Lew Dickey, the embattled and polarizing CEO of Cumulus is out, and his replacement has been named as Mary G. Berner, a seasoned media business operator who joined the Cumulus board in May. Lew Dickey founded Cumulus Media in 1997, and has served as the company’s CEO for 16 years. Dickey will stay on at the company, but in a downgraded role as a Vice Chairman.
Cumulus Media’s NASH concept wants to become the one stop shop for corporate country consumers, and the country industry is more than willing to play ball as long as the company spreads its capital around to launch grandiose ventures and continues to play its artists on the radio. But there’s a problem. A big one.
Cumulus Media officially launched their “NASH Icon” brand to radio on Friday (8-15), changing two Georgia radio stations over to the new format that favors country music released from a 25-year “classic” period. Atlanta’s Oldies 98.9 W255CJ has changed over to NASH Icon 98.9, and Sports Radio 102.1 in Savannah will now be known as NASH Icon 102.1.
So we now know who the big winner was for the Garth sweepstakes. But who was the biggest loser? That is certainly what you could call Scott Borchetta’s Big Machine Records in the situation. Why? Because they had the biggest stake in the Garth sweepstakes, because of Big Machine’s joint venture with the radio world’s Cumulus Media called NASH Icons.
When the news broke last week that there would be yet another new country music awards show squeezing its way into the already-crowded TV event space, it stimulated a collective rolling of the eyes from many over-saturated music fans and industry types. Really, how many of these things do we need? Buried in the details however was the insight that the Awards wasn’t just the latest ploy….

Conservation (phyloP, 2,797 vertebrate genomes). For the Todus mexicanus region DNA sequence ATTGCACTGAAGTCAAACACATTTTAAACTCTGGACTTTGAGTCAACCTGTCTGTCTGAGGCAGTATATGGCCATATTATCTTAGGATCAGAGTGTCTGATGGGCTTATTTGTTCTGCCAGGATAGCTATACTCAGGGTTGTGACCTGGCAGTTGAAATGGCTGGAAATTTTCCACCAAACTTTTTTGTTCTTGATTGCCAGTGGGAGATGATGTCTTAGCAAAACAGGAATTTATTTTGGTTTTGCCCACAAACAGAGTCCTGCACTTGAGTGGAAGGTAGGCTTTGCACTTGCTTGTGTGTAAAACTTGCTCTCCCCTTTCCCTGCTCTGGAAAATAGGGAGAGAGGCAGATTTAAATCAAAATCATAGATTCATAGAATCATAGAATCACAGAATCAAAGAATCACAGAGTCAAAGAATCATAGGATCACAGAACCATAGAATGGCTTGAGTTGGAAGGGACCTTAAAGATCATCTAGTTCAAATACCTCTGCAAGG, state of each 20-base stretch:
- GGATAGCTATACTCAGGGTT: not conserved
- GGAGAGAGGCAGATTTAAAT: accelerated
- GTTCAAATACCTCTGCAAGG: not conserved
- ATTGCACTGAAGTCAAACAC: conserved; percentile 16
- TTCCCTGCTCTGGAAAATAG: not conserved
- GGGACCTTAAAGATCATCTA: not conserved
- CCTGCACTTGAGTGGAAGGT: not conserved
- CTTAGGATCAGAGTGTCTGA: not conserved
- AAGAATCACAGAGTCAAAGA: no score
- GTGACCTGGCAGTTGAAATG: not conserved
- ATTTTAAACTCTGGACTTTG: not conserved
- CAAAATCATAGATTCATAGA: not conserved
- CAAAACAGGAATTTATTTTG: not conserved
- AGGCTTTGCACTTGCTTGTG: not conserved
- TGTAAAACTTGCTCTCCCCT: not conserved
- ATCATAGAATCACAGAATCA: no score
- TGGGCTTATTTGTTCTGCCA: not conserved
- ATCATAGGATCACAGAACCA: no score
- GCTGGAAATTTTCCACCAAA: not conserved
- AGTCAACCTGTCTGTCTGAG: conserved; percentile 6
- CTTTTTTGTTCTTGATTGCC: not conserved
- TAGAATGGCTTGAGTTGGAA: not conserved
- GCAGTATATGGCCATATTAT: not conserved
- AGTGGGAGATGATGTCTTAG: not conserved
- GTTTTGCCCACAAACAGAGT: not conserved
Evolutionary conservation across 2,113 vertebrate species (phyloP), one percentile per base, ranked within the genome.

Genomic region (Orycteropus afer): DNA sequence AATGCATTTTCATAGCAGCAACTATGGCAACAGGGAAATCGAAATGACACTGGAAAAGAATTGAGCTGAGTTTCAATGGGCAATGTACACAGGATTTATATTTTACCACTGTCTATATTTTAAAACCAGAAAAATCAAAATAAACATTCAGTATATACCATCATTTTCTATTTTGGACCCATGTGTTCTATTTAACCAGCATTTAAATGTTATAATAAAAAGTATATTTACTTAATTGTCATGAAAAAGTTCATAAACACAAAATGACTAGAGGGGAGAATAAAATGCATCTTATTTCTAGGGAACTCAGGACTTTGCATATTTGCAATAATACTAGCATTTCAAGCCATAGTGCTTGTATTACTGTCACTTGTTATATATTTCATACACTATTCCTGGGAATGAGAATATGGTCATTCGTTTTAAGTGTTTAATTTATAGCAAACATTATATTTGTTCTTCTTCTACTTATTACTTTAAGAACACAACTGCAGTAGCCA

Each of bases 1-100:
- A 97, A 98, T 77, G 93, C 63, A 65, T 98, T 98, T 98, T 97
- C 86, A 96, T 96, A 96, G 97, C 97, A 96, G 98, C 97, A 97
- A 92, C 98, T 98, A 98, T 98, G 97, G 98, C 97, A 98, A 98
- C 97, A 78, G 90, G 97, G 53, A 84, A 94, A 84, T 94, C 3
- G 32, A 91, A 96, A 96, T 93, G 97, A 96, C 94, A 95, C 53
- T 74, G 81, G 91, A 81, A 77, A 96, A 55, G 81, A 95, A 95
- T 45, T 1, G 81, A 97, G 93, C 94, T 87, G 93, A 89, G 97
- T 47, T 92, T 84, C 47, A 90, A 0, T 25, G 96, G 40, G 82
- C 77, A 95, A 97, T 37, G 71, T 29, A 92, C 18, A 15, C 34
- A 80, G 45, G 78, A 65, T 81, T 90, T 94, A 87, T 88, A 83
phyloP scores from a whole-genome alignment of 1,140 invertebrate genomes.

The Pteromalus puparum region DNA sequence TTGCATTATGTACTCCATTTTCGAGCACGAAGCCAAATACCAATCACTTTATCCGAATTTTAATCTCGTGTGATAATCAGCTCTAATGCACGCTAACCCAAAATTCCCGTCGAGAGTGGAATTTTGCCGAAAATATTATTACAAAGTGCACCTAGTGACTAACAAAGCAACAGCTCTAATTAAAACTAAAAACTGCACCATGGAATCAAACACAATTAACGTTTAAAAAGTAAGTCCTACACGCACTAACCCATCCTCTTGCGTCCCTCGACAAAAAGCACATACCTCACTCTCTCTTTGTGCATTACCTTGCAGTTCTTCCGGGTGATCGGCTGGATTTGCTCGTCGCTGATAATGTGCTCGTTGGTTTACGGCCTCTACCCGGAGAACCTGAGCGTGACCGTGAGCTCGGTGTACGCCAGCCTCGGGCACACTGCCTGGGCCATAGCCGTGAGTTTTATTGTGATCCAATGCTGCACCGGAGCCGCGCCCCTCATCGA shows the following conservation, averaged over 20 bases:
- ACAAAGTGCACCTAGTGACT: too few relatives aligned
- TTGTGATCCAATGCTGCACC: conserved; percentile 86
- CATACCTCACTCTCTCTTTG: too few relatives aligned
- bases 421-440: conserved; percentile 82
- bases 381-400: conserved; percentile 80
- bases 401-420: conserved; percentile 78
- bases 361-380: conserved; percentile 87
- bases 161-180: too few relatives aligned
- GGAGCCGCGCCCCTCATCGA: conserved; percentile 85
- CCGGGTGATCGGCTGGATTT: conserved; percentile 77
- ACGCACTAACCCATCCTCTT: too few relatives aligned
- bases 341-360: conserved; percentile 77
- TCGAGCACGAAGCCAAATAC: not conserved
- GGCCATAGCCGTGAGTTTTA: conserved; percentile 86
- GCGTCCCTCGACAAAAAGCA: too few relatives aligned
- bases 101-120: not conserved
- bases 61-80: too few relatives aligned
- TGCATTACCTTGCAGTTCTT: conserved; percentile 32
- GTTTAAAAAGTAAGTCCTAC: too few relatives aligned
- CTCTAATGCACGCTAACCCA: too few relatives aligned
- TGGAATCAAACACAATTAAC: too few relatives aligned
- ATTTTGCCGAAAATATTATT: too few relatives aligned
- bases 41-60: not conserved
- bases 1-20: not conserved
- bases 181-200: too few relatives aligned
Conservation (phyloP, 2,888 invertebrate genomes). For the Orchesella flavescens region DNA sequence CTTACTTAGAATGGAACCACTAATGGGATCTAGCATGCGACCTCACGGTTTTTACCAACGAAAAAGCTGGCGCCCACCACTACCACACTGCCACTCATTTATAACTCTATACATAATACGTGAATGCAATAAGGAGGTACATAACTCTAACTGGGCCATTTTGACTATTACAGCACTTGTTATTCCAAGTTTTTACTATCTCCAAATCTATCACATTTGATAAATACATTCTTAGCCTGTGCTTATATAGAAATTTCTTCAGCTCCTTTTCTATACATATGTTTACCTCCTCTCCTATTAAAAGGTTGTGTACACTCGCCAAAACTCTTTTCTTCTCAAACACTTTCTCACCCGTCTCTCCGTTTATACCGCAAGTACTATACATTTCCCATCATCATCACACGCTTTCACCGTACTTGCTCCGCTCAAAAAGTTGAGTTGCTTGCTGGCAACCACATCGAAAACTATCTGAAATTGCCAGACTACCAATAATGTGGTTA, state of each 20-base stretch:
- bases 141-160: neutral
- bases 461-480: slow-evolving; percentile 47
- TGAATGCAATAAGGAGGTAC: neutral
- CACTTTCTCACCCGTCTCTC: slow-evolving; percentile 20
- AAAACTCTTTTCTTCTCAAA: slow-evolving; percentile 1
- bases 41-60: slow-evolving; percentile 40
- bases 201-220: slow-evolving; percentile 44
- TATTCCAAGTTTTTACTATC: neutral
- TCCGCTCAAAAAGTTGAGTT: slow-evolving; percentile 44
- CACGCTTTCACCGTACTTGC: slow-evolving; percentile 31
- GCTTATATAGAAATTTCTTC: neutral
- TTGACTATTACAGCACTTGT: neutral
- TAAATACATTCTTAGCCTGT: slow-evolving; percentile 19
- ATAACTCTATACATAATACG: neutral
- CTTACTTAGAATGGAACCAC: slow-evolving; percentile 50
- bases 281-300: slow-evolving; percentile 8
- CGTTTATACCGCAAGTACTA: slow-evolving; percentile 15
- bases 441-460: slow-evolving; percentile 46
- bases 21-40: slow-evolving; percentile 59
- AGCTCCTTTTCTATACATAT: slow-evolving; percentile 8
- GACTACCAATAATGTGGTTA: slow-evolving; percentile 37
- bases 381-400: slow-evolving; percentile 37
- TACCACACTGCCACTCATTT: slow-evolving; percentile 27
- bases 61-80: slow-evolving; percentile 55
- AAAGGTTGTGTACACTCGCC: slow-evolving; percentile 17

If Cumulus Media and its CEO Lew Dickey have their way, in the coming years that big ‘N’ will be one of the most recognized brands in North America, especially if you’re a country music fan. The plans that Lew Dickey has for that big brown ‘N’ are ambitious to say the least, and look to permeate just about every segment of the consumer culture of the United States.
Alan Jackson, Big Machine Records, Bobby Bones, Clear Channel, Cumulus, Faith Hill, Garth Brooks, Jerry Del Colliano, Lew Dickey, NASH, Nash Icons, Rush Limbaugh, Scott Borchetta, Sean Hannity, Shania Twain
During a recent conversation with Billboard Magazine’s Rich Appel, Dickey says Scott Borchetta is aggressively looking to sign many of the artists that fall between NASH Icons’ 25-year artist window, including but not limited to Garth Brooks and Alan Jackson. “I would look for Scott to make an announcement in the next 30 days,” Lew says.
Though country has been lucrative for the radio business in some respects, and this is the reason media is betting big on country for its future, it may be too little, too late, as debt mounts, credit ratings get slashed, and radio faces increasing competition from new technologies. And then there is the radio industry’s biggest problem: Conservative talk radio.